To learn more about Margaret in her many lyrical and exploratory selves, you might visit her YouTube channel, or her blog — as well as purchasing or downloading this delicious CD for yourself.  Lyrical beauty like this deserves and needs our embracing support.

CAFE 1930 c0ver

May your happiness increase!


Guitarist Howard Alden could double as a travel agent — taking us all on a musical tour.  In his recital at Jazz at Chautauqua (Sept. 16, 2011), we found ourselves in Brazil, the mountains, Japan, Kansas City — with a surprise visit from an immediately recognizable Italian virtuoso pianist.  In this first segment, Howard plays a medley of lilting Brazilian jazz tunes.  My Portuguese is very poor, so I haven’t transcribed the titles, but the music is lovely no matter what it’s called:

Then, Howard’s tribute to the Master, George Van Eps — a medley of LAP PIANO and MOUNTAIN GREENERY:

From Howard’s latest CD (on Arbors), here’s Joe Pass’ FOR DJANGO and a rocking NAGASAKI:

And, since everyone needs an Italian guide to understand Southwest swing, here’s BASIC RHYTHM with comradely assistance from Rossano Sportiello:

All of this without a heavy suitcase or standing on line at the airport.  Thanks, Howard (and Rossano)!


Last Sunday, the Beloved and I had a lovely experience while having brunch at the Antique Garage Restaurant, 41 Mercer Street, New York City.  Good food and pleasant service in a comfortable environment would have been enough — but add to it the lilting improvisations of the Banda de Antique Garage, and the afternoon was a memorable one.

The Banda de Antique Garage plays lovely Brazilian music — its secret is that no member of this casually accomplished trio is from South America, but you’d never notice.  From the left, you’ll see Debbie Kennedy on bass, Davy Mooney on guitar, and Laura Dreyer on alto saxophone and flute.

The three members lead the active lives of free-lance New York City jazz musicians: I hadn’t known Laura’s work before, but her musical associations are wide-ranging (visit http://www.lauradreyer.com).  Debbie first impressed me sometime in 2005 when she was a charter member of Eddy Davis’s Wednesday night band (eventually called WILD REEDS AND WICKED RHYTHMS) at the Cajun in New York City.  Davy Mooney knocked me out when I heard him performing with Gordon Au’s Grand Street Stompers.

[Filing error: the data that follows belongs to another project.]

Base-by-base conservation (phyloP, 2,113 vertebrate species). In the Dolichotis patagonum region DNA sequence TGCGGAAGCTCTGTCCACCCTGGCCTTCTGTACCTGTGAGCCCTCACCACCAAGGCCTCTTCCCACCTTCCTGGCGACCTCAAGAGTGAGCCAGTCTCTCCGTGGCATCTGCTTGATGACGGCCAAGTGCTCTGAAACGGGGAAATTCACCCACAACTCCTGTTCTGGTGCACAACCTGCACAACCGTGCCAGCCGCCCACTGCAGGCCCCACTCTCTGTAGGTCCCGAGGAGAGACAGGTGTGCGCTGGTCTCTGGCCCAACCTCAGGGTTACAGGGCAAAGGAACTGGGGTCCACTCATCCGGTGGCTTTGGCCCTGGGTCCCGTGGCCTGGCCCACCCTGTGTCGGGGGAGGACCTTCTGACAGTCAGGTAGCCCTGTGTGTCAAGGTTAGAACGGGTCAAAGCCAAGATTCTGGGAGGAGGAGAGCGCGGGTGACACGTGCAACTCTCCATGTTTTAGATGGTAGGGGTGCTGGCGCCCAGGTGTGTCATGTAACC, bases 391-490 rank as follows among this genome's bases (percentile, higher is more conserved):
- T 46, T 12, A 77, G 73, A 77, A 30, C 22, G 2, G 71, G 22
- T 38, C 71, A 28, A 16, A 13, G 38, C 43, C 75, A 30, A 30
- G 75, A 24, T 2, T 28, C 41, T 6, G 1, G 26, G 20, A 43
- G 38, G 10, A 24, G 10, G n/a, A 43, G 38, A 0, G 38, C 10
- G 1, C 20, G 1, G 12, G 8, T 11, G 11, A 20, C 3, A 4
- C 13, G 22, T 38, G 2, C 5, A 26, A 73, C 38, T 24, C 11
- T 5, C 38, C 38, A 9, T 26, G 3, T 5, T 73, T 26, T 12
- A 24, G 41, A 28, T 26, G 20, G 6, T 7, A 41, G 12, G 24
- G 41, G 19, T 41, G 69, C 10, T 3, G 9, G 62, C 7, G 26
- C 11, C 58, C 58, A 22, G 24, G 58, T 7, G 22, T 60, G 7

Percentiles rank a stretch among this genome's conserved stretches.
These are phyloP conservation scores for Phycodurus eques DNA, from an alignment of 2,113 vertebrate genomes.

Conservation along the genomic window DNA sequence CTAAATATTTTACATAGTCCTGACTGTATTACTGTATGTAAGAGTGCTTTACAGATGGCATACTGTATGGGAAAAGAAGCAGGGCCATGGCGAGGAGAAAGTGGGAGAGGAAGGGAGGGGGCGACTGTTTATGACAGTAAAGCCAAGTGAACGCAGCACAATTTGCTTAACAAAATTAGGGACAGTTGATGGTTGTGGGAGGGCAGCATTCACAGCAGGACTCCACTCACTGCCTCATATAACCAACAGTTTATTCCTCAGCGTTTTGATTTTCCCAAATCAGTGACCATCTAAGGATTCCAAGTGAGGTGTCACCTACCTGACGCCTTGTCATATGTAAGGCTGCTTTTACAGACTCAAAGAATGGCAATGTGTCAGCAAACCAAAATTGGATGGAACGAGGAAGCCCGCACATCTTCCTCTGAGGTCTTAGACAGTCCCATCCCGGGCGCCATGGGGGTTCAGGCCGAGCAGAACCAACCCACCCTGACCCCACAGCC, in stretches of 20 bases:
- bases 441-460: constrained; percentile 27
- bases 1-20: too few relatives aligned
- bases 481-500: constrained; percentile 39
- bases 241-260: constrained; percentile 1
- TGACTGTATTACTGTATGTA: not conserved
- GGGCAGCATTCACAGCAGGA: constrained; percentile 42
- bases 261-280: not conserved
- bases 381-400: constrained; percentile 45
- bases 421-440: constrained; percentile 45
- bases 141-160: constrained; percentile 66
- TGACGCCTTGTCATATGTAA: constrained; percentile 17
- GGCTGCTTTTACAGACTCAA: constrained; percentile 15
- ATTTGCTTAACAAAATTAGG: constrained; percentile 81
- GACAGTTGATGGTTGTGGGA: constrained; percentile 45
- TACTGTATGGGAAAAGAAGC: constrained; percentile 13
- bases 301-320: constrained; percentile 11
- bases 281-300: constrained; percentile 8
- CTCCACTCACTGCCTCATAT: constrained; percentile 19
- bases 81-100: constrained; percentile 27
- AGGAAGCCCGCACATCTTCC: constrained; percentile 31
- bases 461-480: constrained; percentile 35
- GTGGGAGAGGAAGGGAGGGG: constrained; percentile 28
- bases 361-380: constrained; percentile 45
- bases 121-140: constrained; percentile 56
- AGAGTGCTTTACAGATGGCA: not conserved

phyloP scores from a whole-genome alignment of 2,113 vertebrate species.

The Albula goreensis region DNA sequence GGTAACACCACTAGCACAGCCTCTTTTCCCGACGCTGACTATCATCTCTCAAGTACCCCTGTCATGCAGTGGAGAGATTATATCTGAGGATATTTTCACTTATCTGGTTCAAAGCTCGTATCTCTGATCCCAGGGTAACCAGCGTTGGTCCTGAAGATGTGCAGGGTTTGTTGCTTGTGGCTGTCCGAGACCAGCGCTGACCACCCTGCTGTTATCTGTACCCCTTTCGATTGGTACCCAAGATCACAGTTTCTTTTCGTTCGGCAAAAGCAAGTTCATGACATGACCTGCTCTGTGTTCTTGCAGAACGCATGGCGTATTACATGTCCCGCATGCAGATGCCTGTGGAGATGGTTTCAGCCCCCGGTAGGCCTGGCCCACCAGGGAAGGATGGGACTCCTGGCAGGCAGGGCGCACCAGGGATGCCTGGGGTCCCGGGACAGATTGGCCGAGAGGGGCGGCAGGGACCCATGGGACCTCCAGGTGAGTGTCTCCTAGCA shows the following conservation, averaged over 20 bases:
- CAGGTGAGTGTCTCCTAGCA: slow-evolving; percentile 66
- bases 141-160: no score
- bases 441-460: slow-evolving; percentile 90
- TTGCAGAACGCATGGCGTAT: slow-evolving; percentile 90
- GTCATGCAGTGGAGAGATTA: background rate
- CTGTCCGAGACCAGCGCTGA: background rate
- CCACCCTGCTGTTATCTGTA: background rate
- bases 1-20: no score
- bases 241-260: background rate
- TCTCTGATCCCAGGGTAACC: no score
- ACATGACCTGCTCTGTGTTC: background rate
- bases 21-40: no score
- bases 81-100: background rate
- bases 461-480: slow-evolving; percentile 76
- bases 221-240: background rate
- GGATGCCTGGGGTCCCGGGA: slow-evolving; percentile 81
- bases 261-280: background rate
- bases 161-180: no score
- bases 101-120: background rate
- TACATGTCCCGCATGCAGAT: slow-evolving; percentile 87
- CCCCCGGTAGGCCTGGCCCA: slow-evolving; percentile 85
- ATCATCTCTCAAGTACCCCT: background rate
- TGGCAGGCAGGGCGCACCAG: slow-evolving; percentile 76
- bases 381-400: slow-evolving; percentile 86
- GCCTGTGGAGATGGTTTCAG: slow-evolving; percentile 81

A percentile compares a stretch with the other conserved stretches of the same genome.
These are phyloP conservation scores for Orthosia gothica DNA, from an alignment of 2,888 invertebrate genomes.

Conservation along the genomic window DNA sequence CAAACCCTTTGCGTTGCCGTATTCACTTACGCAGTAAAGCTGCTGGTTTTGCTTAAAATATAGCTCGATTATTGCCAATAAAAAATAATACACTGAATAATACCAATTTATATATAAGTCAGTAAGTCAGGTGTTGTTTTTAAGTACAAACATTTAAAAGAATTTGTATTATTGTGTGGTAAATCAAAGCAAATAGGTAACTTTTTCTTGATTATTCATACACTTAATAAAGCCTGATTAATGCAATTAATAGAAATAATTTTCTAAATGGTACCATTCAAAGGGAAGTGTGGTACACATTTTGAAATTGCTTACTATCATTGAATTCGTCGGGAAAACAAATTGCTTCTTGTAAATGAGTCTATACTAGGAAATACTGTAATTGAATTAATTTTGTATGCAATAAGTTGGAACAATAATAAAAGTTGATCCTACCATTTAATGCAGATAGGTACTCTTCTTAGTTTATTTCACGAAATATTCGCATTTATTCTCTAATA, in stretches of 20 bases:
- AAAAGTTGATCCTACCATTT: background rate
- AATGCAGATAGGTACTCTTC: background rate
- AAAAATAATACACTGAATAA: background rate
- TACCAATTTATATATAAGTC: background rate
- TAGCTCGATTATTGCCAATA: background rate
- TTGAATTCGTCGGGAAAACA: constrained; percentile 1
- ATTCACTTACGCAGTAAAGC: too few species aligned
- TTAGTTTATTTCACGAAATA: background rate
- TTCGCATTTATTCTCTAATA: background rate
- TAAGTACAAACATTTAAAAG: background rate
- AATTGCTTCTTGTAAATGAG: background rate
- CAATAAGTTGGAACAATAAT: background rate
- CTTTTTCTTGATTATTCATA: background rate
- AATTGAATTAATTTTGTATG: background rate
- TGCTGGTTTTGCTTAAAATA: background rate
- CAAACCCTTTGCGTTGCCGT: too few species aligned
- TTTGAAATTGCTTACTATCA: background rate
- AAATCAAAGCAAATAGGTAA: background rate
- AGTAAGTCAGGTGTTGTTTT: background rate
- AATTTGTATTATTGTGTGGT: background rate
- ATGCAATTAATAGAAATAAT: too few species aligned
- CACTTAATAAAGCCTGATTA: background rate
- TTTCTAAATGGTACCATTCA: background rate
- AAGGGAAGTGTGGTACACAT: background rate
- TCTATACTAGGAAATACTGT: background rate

Brazilian music is entrancing and hypnotic, but it’s also difficult to float through in the same way one of these musicians could comfortably deal with I GOT RHYTHM changes . . . so the music stands in the videos testify to this band’s desire to expand their already large repertoire.  Each member of the trio brings new songs and new arrangements to every gig, with very pleasing results.

Here are four videos from last Sunday afternoon by a compact little group that makes the warm breezes of Brazil come to New York City.  Although they call themselves the Banda de Antique Garage (not the same thing as a garage band) I am sure that they are available for gigs elsewhere . . .

Here’s the rhapsodic, rocking MENINA FLOR:

Jobim’s INUTIL PAISGEM (“Useless Landscape,” the song of a broken-hearted lover who says the landscape means nothing without the departed one):

QUEM TE VEM, QUEM TE VAO, sinuously winding:

And the ruminative FROM THE LONELY AFTERNOONS (by Milton Nasciamento):

No afternoon would be lonely spent listening to this band: catch them in person when you can!